Sunday, October 28, 2018

Queen of the Gods!

Our best image of Juno, showing its highly irregular shape. 
Juno is 145 miles across at its widest.

Exactly 2 weeks from today will be your best chance to observe the third asteroid to be discovered (although by far not the 3rd largest) - Juno, named for the mythical wife of Jupiter.

Bottom line on top: This will be Juno's most favorable opposition since 2005, and will not be this close to the Earth again until 2031 (by which date I will either be 79 years old, or dead). This is due to Juno's highly eccentric orbit, worse than Mars, which makes for some oppositions being far more favorable than others. (See illustration below.)

Although assigned the number 3 due to its order of discovery, Juno is actually only the 11th largest asteroid (exceeded by Ceres, Vesta, Pallas, Hygeia, Interamnia, Europa, Davida, Sylvia, Cybele, and Eunomia). Where it does excel, however, is in its high surface reflectivity, which with an apparent magnitude of 7.5 makes Juno (at opposition) brighter than Neptune. No wonder it was one of the first asteroids to be discovered! Juno was even listed amongst the planets for 38 years before being demoted from that lofty status to mere asteroid in 1845.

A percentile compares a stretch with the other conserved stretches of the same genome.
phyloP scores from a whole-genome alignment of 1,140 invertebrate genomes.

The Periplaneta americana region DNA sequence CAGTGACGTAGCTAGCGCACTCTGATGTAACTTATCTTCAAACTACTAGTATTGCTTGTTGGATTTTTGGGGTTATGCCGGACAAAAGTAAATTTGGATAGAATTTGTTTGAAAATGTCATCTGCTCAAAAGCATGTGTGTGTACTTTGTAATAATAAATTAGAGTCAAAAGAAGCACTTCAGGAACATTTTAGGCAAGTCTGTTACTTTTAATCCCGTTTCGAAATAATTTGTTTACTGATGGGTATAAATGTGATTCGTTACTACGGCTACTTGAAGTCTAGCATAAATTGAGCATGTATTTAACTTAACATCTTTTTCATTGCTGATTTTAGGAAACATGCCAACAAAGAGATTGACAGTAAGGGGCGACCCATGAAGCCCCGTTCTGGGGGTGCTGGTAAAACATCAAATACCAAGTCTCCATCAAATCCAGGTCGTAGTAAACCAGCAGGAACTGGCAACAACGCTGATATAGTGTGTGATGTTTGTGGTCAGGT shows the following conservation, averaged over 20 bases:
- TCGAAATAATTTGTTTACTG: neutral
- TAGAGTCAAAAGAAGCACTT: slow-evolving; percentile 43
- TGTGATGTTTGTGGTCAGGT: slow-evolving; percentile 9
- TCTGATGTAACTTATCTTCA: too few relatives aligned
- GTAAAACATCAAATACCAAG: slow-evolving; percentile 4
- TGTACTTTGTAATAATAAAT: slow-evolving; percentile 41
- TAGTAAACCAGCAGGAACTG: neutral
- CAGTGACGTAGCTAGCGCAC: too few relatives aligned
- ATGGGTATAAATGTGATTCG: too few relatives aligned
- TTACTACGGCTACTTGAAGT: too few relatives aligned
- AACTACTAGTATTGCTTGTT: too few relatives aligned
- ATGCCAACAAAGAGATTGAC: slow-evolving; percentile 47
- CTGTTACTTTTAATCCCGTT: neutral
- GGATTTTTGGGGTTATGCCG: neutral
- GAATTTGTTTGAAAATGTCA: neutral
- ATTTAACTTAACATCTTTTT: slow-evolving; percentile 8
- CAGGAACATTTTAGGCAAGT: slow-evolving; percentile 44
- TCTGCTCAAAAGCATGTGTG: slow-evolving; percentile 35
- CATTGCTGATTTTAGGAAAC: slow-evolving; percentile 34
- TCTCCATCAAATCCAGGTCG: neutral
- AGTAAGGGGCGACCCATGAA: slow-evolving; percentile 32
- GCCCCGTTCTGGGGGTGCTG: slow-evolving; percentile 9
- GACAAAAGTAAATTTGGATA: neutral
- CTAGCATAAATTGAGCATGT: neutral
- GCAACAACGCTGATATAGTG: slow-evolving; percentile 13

Although opposition does not occur until the 17th of November, the 11th will be your best chance of actually seeing Juno, due to its near miss of naked eye star 32 Eridani (magnitude 4.46) on that night. Try to spot it on the 10th (weather permitting, of course), and take a second look on the 11th. See which star in 32 Eridani's vicinity has moved since the night before - that's Juno! And if conditions permit, go for the 12th as well. After that, Juno will increasingly blend in with the anonymous mass of similarly looking points of light which are, of course, the background stars.

Useful hint: Sketch the stars near to 32 Eridani each night as accurately as you can. That will aid you immeasurably in positively identifying Juno, since it will be the only "dot" that moves night to night.

Juno will be bright enough to observe this opposition uning only binoculars - no telescope required. In fact, that is my intention - to spot Juno using only my 8X56 binos. If that does not work, then and only then will I resort to a telescopic search.

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